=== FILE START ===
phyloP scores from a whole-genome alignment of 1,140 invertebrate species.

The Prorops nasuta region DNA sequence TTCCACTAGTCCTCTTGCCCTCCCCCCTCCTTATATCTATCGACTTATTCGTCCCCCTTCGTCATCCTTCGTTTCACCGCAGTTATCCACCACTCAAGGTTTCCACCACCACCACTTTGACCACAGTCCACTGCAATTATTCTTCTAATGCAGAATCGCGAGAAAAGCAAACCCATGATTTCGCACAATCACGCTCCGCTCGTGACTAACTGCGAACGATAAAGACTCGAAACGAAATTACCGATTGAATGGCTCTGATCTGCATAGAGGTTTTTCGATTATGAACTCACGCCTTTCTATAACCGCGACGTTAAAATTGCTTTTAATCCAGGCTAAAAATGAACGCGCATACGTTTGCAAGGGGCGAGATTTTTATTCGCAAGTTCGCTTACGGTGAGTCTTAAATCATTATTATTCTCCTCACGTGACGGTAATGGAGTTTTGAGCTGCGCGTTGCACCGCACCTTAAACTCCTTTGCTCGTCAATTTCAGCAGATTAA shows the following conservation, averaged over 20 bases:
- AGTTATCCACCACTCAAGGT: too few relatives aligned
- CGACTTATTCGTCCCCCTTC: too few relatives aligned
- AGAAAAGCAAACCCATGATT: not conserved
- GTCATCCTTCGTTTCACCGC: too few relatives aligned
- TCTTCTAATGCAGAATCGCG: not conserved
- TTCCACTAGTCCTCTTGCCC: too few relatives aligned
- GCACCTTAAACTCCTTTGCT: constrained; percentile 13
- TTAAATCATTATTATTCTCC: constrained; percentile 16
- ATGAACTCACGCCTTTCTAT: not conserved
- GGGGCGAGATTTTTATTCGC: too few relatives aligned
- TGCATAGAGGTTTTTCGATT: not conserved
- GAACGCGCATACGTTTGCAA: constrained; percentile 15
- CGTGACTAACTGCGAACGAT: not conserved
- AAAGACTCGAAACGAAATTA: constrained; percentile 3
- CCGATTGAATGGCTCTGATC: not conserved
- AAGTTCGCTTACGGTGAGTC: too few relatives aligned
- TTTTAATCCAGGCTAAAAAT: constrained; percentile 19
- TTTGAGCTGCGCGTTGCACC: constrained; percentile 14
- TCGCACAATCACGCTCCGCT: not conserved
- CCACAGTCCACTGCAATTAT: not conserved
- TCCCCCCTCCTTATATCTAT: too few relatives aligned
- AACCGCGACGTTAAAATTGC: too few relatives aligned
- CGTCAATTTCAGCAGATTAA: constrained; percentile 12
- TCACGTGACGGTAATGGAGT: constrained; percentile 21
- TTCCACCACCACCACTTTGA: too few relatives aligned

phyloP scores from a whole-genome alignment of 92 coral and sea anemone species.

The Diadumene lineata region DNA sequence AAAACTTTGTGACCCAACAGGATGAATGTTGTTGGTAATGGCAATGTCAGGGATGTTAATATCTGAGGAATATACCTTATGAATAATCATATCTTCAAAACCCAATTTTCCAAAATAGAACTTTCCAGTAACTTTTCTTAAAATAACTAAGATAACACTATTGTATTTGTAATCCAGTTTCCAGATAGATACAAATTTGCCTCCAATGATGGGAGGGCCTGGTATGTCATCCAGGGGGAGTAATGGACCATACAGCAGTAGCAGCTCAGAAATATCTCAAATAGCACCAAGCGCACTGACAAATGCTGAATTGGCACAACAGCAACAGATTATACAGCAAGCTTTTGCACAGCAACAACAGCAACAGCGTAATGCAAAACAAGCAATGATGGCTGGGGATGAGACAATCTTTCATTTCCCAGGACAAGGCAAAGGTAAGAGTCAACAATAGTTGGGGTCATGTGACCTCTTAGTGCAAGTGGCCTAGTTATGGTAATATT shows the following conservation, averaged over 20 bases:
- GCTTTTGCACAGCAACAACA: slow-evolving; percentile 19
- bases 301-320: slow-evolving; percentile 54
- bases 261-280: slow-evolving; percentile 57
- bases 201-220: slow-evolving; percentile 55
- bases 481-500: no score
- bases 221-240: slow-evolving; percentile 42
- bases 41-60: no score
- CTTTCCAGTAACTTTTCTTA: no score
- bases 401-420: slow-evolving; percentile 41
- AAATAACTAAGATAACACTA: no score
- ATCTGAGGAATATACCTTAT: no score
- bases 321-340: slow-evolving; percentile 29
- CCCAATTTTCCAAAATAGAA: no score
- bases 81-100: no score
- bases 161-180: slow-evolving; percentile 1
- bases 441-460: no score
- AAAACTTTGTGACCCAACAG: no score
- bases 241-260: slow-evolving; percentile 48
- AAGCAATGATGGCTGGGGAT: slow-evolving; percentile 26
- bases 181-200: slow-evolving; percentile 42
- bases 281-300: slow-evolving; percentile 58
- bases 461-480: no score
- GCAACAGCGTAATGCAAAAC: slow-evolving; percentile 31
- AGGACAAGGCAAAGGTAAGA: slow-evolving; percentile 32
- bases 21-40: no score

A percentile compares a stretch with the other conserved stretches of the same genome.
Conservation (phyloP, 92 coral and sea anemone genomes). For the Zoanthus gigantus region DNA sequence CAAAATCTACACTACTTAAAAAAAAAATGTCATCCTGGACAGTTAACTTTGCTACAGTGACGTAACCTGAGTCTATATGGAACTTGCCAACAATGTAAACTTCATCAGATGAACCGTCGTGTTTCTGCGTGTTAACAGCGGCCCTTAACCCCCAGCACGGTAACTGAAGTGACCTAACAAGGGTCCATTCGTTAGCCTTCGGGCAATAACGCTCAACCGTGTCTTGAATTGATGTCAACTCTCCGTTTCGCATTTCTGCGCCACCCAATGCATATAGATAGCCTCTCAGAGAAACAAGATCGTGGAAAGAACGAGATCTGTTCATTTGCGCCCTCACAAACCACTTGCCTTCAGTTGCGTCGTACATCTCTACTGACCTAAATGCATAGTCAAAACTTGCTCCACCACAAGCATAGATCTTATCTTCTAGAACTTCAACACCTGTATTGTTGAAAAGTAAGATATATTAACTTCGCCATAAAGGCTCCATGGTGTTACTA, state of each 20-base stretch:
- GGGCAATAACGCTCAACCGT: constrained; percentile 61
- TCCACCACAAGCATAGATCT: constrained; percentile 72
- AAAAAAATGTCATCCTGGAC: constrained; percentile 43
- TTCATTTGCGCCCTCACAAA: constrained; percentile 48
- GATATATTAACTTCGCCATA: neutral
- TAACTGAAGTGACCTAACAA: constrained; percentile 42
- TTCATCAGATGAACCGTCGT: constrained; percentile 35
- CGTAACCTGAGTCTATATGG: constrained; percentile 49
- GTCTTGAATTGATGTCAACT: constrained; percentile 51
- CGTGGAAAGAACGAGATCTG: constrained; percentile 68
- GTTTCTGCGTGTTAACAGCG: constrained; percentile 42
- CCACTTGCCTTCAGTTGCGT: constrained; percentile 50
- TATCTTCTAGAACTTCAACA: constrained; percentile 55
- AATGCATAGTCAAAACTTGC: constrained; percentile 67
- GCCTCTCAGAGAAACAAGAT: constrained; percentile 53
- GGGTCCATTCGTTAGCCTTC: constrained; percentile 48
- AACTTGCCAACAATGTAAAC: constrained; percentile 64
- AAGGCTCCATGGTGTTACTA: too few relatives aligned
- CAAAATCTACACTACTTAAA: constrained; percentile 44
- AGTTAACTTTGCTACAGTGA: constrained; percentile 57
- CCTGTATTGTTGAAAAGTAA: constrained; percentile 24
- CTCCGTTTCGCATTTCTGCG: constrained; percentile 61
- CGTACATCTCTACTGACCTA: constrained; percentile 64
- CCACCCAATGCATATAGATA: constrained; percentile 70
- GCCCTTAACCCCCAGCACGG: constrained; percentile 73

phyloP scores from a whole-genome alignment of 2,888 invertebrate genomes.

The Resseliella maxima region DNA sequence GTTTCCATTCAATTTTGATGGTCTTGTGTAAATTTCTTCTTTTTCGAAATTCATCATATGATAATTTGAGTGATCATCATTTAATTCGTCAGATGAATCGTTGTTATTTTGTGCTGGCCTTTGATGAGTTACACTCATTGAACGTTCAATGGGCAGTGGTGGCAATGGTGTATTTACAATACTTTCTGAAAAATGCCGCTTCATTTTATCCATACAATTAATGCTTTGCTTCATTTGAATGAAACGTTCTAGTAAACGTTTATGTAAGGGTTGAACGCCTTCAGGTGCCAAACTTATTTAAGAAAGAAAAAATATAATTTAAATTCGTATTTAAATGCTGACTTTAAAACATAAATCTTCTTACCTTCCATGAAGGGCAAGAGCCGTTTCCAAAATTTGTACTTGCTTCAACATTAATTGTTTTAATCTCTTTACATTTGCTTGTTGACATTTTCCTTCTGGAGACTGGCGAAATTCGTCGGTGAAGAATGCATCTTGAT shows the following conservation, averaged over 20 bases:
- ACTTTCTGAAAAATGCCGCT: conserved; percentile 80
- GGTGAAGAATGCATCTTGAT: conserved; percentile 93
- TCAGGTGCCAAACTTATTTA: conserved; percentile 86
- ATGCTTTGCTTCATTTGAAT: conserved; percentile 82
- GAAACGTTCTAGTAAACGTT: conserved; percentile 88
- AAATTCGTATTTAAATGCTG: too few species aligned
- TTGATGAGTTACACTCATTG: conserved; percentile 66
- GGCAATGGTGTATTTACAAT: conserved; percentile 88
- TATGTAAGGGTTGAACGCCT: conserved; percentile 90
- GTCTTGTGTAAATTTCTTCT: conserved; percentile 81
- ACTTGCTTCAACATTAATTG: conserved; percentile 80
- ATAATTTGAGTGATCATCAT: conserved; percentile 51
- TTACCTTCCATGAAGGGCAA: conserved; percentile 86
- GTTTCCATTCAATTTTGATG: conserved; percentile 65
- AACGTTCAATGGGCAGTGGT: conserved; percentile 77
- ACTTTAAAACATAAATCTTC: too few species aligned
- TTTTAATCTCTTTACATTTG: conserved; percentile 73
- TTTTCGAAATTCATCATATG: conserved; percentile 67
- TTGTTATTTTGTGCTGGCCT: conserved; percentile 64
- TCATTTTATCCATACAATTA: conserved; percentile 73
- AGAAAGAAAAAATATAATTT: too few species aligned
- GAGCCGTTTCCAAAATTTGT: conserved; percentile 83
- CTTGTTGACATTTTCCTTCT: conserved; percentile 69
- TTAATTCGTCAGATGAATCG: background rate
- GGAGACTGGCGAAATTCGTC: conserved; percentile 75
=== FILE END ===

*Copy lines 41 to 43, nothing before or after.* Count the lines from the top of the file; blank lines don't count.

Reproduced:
- bases 321-340: slow-evolving; percentile 29
- CCCAATTTTCCAAAATAGAA: no score
- bases 81-100: no score